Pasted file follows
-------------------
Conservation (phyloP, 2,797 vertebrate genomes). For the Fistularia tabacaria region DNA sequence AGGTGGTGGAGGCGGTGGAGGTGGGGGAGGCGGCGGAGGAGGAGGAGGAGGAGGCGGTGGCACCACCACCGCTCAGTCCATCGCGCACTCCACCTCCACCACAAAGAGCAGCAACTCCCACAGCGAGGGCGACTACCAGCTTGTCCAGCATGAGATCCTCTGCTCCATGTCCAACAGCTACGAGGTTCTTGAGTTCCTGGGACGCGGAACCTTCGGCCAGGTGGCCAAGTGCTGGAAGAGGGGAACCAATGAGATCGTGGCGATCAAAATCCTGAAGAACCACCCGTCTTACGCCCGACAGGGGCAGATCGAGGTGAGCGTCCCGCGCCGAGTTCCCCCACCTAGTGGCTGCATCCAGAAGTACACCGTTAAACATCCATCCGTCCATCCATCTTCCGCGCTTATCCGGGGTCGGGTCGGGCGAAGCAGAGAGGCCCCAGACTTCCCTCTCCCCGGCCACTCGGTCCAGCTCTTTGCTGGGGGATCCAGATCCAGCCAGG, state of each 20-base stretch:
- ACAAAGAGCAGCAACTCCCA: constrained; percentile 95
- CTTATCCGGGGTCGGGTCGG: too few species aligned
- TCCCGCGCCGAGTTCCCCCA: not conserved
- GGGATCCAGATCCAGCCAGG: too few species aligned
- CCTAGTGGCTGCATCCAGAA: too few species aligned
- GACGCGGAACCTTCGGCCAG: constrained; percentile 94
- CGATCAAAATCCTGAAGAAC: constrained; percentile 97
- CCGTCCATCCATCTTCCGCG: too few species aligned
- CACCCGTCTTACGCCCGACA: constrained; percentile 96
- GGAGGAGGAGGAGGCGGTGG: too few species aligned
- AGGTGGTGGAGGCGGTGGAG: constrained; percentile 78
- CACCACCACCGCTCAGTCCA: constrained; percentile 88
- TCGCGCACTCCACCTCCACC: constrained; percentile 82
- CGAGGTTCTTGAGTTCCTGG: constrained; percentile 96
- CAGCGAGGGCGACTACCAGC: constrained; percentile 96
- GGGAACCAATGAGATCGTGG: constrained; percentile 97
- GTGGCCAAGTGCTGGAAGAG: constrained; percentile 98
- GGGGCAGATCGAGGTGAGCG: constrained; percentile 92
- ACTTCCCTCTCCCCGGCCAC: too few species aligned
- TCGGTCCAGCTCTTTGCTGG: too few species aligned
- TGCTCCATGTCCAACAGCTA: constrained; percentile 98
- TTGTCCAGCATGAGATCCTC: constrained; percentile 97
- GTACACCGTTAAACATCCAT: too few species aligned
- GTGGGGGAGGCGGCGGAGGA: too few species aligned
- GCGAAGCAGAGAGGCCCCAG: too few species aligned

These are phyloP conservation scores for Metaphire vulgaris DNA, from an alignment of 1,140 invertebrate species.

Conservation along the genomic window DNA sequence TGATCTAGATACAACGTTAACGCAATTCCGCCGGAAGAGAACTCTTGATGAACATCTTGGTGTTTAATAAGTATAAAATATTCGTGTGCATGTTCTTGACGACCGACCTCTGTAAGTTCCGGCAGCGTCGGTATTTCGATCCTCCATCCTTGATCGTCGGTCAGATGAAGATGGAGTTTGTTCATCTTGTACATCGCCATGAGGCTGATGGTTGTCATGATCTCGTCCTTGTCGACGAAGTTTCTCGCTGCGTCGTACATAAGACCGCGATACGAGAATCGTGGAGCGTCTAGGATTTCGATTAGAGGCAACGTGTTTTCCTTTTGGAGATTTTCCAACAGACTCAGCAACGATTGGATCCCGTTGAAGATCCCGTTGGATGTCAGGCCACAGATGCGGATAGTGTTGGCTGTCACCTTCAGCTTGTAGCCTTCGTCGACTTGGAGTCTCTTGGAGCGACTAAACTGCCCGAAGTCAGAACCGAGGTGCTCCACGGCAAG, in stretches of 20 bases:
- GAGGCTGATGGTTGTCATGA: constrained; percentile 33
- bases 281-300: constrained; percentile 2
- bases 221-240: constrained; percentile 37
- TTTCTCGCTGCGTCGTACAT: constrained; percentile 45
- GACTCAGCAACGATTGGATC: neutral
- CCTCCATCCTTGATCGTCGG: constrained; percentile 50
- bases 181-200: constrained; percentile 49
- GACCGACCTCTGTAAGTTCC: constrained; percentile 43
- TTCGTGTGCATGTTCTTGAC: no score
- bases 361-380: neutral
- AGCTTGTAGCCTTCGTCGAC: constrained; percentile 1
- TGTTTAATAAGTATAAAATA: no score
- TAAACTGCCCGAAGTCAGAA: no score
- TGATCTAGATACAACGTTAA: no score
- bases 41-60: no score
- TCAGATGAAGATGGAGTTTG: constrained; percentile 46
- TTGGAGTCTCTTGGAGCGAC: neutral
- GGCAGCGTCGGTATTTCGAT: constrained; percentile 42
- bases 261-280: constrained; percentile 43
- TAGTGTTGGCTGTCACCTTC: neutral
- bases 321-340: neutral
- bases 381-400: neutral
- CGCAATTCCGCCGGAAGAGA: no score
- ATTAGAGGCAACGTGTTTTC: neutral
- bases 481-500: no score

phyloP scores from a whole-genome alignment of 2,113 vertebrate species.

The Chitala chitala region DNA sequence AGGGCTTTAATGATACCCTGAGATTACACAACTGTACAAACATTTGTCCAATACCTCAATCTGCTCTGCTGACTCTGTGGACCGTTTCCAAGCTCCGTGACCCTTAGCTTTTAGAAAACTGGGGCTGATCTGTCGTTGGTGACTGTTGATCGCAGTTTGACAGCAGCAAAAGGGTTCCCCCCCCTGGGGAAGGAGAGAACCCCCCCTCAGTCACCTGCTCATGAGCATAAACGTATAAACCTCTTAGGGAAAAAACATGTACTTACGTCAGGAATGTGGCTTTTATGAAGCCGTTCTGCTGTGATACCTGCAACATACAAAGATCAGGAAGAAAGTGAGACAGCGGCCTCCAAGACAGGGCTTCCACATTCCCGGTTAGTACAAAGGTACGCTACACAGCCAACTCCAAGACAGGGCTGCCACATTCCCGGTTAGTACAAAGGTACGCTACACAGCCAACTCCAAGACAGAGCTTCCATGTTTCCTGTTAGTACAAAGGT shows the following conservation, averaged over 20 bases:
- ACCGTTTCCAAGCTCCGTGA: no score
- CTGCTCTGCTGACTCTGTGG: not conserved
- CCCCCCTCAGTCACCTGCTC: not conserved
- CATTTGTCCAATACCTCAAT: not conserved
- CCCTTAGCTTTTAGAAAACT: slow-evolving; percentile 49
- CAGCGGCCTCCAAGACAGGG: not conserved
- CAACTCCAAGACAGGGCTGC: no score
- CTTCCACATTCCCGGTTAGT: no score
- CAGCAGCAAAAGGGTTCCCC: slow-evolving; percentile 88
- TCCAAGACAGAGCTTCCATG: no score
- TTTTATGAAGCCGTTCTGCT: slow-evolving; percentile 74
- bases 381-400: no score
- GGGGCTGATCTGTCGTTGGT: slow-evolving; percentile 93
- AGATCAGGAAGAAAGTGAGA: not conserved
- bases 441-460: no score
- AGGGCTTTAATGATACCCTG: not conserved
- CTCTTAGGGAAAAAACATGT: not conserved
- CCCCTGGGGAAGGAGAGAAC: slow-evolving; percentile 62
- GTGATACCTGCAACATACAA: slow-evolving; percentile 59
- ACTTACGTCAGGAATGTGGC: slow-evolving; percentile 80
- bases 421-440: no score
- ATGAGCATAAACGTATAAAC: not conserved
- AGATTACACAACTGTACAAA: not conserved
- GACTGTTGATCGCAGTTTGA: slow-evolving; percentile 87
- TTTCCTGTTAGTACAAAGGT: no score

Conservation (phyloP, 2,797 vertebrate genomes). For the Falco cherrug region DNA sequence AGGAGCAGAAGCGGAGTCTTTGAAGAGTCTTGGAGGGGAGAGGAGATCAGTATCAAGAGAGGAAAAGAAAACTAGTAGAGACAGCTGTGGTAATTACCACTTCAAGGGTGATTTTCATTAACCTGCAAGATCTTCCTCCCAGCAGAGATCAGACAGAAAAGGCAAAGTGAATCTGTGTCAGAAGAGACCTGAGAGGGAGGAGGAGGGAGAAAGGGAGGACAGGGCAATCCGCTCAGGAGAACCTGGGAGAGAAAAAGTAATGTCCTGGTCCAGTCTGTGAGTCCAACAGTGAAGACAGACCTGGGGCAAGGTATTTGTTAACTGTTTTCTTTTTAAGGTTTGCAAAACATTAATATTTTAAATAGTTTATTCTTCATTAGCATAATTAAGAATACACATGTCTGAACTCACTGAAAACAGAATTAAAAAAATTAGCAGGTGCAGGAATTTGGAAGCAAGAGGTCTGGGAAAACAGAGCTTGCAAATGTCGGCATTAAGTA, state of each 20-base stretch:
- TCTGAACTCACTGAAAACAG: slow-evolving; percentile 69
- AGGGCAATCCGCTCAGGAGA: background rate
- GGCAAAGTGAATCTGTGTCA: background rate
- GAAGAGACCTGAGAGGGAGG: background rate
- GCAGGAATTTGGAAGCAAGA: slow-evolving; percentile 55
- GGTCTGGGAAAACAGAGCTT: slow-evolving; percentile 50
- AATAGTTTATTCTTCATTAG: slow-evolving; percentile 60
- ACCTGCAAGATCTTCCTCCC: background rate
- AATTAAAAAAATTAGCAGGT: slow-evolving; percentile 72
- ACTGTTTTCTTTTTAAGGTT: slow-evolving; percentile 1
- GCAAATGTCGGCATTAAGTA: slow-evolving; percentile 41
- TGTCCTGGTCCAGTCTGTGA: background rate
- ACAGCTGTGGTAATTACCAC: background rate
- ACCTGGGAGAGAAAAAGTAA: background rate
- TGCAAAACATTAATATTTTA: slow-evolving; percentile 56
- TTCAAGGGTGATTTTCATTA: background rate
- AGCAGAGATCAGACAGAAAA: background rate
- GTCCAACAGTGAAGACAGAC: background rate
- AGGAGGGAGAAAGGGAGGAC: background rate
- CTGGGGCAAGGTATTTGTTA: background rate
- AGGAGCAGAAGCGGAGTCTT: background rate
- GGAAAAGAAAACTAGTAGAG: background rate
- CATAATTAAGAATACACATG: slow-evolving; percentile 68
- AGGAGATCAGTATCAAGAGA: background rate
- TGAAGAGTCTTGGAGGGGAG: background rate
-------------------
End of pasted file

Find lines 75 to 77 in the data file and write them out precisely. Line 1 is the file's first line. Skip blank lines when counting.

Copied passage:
- ACTTACGTCAGGAATGTGGC: slow-evolving; percentile 80
- bases 421-440: no score
- ATGAGCATAAACGTATAAAC: not conserved